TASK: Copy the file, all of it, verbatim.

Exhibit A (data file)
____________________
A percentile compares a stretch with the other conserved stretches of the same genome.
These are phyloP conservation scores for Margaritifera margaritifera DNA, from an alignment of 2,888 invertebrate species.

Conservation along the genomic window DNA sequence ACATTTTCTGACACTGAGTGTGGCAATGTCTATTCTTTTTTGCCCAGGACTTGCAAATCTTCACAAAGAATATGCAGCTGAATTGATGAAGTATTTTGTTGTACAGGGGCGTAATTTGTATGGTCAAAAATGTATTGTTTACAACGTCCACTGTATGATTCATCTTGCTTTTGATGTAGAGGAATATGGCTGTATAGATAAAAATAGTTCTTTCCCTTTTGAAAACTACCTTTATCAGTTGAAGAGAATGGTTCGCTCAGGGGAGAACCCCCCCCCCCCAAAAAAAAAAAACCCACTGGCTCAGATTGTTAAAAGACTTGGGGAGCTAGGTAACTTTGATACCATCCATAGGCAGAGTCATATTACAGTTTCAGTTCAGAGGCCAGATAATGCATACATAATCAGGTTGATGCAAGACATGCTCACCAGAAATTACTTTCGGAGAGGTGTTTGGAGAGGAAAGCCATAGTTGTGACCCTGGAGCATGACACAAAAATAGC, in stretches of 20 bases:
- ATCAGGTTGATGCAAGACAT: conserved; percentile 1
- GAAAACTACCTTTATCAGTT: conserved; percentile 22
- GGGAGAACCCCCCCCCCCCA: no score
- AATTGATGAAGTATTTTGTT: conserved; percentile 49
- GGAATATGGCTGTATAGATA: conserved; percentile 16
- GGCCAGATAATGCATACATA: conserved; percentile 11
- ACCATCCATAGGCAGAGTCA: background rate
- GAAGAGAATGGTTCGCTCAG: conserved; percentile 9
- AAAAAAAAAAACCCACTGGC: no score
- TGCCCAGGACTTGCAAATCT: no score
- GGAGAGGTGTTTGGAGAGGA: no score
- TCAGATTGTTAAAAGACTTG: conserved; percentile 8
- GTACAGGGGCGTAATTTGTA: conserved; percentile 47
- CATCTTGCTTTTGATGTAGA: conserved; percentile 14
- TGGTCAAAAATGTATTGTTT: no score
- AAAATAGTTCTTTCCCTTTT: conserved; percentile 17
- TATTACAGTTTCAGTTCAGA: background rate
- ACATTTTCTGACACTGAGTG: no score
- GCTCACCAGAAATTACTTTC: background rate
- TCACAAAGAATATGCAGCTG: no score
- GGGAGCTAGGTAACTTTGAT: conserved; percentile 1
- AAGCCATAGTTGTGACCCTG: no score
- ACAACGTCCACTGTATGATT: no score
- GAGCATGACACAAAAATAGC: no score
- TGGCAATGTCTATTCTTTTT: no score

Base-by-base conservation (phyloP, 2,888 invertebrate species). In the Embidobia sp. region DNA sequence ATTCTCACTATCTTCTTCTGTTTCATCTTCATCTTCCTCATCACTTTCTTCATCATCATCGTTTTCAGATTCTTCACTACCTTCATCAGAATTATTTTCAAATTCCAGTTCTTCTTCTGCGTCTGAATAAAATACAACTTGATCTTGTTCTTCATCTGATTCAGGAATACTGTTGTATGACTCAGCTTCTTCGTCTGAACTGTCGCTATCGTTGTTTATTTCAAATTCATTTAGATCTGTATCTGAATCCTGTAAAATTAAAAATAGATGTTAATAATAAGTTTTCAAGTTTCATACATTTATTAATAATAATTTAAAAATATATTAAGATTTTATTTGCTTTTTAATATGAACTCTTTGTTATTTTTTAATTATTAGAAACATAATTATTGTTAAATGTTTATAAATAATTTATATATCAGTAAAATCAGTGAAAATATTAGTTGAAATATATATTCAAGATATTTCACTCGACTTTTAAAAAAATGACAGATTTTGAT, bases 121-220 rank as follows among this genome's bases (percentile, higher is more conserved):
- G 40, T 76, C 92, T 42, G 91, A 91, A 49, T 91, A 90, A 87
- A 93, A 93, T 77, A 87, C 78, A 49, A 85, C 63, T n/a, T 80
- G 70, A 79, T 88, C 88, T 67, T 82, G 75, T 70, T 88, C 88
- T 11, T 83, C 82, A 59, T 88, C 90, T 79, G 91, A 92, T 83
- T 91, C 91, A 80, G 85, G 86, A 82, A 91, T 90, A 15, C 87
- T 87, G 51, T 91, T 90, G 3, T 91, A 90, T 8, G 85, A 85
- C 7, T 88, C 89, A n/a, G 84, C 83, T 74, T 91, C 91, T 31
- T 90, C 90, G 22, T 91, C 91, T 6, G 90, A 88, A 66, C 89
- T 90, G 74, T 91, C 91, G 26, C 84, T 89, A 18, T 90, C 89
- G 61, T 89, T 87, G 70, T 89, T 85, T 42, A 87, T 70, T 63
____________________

A percentile compares a stretch with the other conserved stretches of the same genome.
These are phyloP conservation scores for Margaritifera margaritifera DNA, from an alignment of 2,888 invertebrate species.

Conservation along the genomic window DNA sequence ACATTTTCTGACACTGAGTGTGGCAATGTCTATTCTTTTTTGCCCAGGACTTGCAAATCTTCACAAAGAATATGCAGCTGAATTGATGAAGTATTTTGTTGTACAGGGGCGTAATTTGTATGGTCAAAAATGTATTGTTTACAACGTCCACTGTATGATTCATCTTGCTTTTGATGTAGAGGAATATGGCTGTATAGATAAAAATAGTTCTTTCCCTTTTGAAAACTACCTTTATCAGTTGAAGAGAATGGTTCGCTCAGGGGAGAACCCCCCCCCCCCAAAAAAAAAAAACCCACTGGCTCAGATTGTTAAAAGACTTGGGGAGCTAGGTAACTTTGATACCATCCATAGGCAGAGTCATATTACAGTTTCAGTTCAGAGGCCAGATAATGCATACATAATCAGGTTGATGCAAGACATGCTCACCAGAAATTACTTTCGGAGAGGTGTTTGGAGAGGAAAGCCATAGTTGTGACCCTGGAGCATGACACAAAAATAGC, in stretches of 20 bases:
- ATCAGGTTGATGCAAGACAT: conserved; percentile 1
- GAAAACTACCTTTATCAGTT: conserved; percentile 22
- GGGAGAACCCCCCCCCCCCA: no score
- AATTGATGAAGTATTTTGTT: conserved; percentile 49
- GGAATATGGCTGTATAGATA: conserved; percentile 16
- GGCCAGATAATGCATACATA: conserved; percentile 11
- ACCATCCATAGGCAGAGTCA: background rate
- GAAGAGAATGGTTCGCTCAG: conserved; percentile 9
- AAAAAAAAAAACCCACTGGC: no score
- TGCCCAGGACTTGCAAATCT: no score
- GGAGAGGTGTTTGGAGAGGA: no score
- TCAGATTGTTAAAAGACTTG: conserved; percentile 8
- GTACAGGGGCGTAATTTGTA: conserved; percentile 47
- CATCTTGCTTTTGATGTAGA: conserved; percentile 14
- TGGTCAAAAATGTATTGTTT: no score
- AAAATAGTTCTTTCCCTTTT: conserved; percentile 17
- TATTACAGTTTCAGTTCAGA: background rate
- ACATTTTCTGACACTGAGTG: no score
- GCTCACCAGAAATTACTTTC: background rate
- TCACAAAGAATATGCAGCTG: no score
- GGGAGCTAGGTAACTTTGAT: conserved; percentile 1
- AAGCCATAGTTGTGACCCTG: no score
- ACAACGTCCACTGTATGATT: no score
- GAGCATGACACAAAAATAGC: no score
- TGGCAATGTCTATTCTTTTT: no score

Base-by-base conservation (phyloP, 2,888 invertebrate species). In the Embidobia sp. region DNA sequence ATTCTCACTATCTTCTTCTGTTTCATCTTCATCTTCCTCATCACTTTCTTCATCATCATCGTTTTCAGATTCTTCACTACCTTCATCAGAATTATTTTCAAATTCCAGTTCTTCTTCTGCGTCTGAATAAAATACAACTTGATCTTGTTCTTCATCTGATTCAGGAATACTGTTGTATGACTCAGCTTCTTCGTCTGAACTGTCGCTATCGTTGTTTATTTCAAATTCATTTAGATCTGTATCTGAATCCTGTAAAATTAAAAATAGATGTTAATAATAAGTTTTCAAGTTTCATACATTTATTAATAATAATTTAAAAATATATTAAGATTTTATTTGCTTTTTAATATGAACTCTTTGTTATTTTTTAATTATTAGAAACATAATTATTGTTAAATGTTTATAAATAATTTATATATCAGTAAAATCAGTGAAAATATTAGTTGAAATATATATTCAAGATATTTCACTCGACTTTTAAAAAAATGACAGATTTTGAT, bases 121-220 rank as follows among this genome's bases (percentile, higher is more conserved):
- G 40, T 76, C 92, T 42, G 91, A 91, A 49, T 91, A 90, A 87
- A 93, A 93, T 77, A 87, C 78, A 49, A 85, C 63, T n/a, T 80
- G 70, A 79, T 88, C 88, T 67, T 82, G 75, T 70, T 88, C 88
- T 11, T 83, C 82, A 59, T 88, C 90, T 79, G 91, A 92, T 83
- T 91, C 91, A 80, G 85, G 86, A 82, A 91, T 90, A 15, C 87
- T 87, G 51, T 91, T 90, G 3, T 91, A 90, T 8, G 85, A 85
- C 7, T 88, C 89, A n/a, G 84, C 83, T 74, T 91, C 91, T 31
- T 90, C 90, G 22, T 91, C 91, T 6, G 90, A 88, A 66, C 89
- T 90, G 74, T 91, C 91, G 26, C 84, T 89, A 18, T 90, C 89
- G 61, T 89, T 87, G 70, T 89, T 85, T 42, A 87, T 70, T 63